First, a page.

Glucoraphenin, sulforaphene, and antiproliferative capacity of radish sprouts in germinating and thermal processes
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Glucoraphenin, the predominant glucosinolate in radish sprouts, is hydrolyzed by myrosinase to sulforaphene that is implicated to exert anticancerogenic effects. The effects of germination and subsequent cooking processes on the levels of glucoraphenin and its hydrolysis products were investigated in this research. HPLC analysis revealed that the levels of glucoraphenin and sulforaphene decreased with germination time. In agreement with the above results, the antiproliferation activity of radish sprouts extracts on human lung cancer cells was also found to decline gradually in line with the germination process. Furthermore, when we applied three traditional cooking treatments to radish sprouts, the glucoraphenin and sulforaphene were markedly decreased; while the antiproliferation activity of cooked radish sprouts was considerably decreased. This research showed that 3-day-old radish sprouts are an excellent source of bioactive compounds that could potentially benefit human health, while any cooking process appears to cause the devastation of beneficial attributes in radish sprouts.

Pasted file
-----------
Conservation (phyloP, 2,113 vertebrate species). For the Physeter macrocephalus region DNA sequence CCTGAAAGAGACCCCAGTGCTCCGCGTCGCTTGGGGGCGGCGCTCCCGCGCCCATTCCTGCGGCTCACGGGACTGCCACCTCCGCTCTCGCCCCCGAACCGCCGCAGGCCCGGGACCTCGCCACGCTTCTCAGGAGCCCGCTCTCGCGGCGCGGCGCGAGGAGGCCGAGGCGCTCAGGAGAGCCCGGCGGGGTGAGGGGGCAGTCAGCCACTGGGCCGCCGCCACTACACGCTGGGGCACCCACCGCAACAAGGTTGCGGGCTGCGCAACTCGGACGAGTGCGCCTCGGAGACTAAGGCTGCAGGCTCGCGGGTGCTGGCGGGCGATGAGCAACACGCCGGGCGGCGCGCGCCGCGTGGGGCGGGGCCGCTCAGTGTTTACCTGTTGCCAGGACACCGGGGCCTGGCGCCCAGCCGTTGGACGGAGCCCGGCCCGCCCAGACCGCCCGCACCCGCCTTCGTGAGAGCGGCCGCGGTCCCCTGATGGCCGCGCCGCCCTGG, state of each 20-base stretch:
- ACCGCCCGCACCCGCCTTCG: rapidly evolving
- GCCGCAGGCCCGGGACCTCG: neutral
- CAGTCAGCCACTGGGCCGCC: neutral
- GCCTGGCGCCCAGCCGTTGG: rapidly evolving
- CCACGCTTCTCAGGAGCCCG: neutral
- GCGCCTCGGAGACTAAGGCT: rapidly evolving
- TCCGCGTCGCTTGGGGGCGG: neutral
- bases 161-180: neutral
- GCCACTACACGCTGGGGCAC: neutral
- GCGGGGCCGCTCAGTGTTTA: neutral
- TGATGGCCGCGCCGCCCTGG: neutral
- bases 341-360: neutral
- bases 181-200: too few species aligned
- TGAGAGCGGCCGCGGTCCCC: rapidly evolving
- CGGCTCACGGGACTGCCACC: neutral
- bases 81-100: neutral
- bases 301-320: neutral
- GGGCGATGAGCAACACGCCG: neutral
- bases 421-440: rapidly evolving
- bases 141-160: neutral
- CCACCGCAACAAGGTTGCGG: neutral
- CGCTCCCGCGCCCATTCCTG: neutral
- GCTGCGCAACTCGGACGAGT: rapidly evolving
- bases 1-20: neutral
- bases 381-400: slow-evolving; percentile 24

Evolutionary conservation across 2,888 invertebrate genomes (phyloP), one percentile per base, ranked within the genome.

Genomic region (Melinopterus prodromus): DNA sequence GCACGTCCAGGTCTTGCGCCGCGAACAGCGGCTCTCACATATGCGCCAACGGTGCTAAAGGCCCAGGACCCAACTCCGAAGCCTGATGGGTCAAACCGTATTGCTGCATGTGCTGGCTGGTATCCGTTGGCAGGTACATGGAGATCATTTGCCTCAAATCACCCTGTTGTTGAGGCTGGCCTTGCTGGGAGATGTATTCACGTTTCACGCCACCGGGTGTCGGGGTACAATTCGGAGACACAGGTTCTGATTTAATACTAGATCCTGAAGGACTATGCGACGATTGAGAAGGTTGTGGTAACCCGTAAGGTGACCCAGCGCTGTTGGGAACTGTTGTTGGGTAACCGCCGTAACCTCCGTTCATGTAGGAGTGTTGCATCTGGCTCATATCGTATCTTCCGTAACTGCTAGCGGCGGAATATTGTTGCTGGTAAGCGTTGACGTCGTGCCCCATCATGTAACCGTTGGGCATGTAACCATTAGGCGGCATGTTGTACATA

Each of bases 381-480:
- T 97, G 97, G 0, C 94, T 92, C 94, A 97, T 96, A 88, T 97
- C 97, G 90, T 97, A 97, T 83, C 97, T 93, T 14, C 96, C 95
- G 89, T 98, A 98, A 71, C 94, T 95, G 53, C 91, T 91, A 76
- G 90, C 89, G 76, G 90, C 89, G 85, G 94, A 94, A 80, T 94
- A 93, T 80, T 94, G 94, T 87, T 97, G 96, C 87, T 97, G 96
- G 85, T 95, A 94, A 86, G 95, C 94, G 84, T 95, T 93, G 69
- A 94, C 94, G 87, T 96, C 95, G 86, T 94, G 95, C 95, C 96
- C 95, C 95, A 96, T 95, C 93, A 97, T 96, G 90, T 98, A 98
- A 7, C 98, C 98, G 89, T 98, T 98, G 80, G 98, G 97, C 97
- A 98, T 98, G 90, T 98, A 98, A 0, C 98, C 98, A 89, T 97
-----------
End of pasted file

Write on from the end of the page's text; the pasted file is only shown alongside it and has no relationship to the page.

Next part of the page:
KeywordsRadish sprouts Glucoraphenin Sulforaphene Degradation Antiproliferation
The authors acknowledge financial support from the Beijing Natural Science Foundation (2162030), China Scholarship Council, the Fundamental Research Funds for the Central Universities (YS1407), and the National High Technology Research and Development Program of China (863 Program, Grant No. 2014AA021705).
Compliance with ethical standards
Conflict of interest
The research has no conflict of interest.
Compliance with ethics requirements
This article does not contain any studies with human or animal subjects.
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